Acute traumatic coagulopathy

J Trauma. 2003 Jun;54(6):1127-30. doi: 10.1097/01.TA.0000069184.82147.06.


Background: Traumatic coagulopathy is thought to be caused primarily by fluid administration and hypothermia.

Methods: A retrospective study was performed to determine whether coagulopathy resulting from the injury itself is a clinically important entity in severely injured patients.

Results: One thousand eight hundred sixty-seven consecutive trauma patients were reviewed, of whom 1,088 had full data sets. Median Injury Severity Score was 20, and 57.7% had an Injury Severity Score > 15; 24.4% of patients had a significant coagulopathy. Patients with an acute coagulopathy had significantly higher mortality (46.0% vs. 10.9%; chi2, p < 0.001). The incidence of coagulopathy increased with severity of injury, but was not related to the volume of intravenous fluid administered (r2 = 0.25, p < 0.001).

Conclusion: There is a common and clinically important acute traumatic coagulopathy that is not related to fluid administration. This is a marker of injury severity and is related to mortality. A coagulation screen is an important early test in severely injured patients.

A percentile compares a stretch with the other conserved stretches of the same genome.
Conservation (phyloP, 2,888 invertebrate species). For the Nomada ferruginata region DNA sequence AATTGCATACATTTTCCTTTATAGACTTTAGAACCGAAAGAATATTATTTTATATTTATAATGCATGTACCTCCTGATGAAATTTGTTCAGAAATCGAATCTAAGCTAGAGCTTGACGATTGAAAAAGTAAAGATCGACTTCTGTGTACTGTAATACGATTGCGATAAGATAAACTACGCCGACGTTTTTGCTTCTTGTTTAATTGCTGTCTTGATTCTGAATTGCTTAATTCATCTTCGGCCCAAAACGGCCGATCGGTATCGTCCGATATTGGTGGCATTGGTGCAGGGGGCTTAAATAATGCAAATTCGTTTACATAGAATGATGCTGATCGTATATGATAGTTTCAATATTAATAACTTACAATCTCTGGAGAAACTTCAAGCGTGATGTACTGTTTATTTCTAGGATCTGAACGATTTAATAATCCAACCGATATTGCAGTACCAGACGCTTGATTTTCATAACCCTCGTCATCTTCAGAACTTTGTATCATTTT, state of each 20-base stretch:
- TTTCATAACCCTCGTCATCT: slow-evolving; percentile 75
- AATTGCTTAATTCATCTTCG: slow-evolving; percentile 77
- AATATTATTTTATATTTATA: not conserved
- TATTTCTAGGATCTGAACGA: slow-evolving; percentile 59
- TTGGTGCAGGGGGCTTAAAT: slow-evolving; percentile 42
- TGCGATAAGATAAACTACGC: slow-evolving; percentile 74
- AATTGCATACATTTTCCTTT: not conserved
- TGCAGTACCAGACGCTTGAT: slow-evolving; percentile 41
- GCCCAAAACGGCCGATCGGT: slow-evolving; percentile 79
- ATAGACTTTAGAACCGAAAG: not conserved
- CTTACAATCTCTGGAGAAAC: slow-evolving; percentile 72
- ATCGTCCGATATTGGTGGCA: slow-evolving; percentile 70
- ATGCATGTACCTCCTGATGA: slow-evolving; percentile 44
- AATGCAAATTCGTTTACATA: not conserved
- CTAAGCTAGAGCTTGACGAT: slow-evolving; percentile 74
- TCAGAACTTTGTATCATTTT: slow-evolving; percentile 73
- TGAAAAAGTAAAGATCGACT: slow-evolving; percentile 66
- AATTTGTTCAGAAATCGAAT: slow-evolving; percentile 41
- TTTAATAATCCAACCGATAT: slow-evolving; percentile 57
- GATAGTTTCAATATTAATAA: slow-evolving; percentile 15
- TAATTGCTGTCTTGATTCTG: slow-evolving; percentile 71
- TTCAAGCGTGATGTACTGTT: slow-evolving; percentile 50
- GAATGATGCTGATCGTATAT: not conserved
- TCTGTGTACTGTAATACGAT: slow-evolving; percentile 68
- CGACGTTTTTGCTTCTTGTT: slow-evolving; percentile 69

MeSH terms

  • Acute Disease
  • Blood Coagulation Disorders / epidemiology*
  • Comorbidity
  • Emergency Medical Services / statistics & numerical data
  • Female
  • Fluid Therapy / statistics & numerical data
  • Humans
  • Incidence
  • Injury Severity Score
  • London / epidemiology
  • Male
  • Multiple Trauma / classification
  • Multiple Trauma / epidemiology*
  • Retrospective Studies
  • Survival Rate
  • Wounds, Nonpenetrating / epidemiology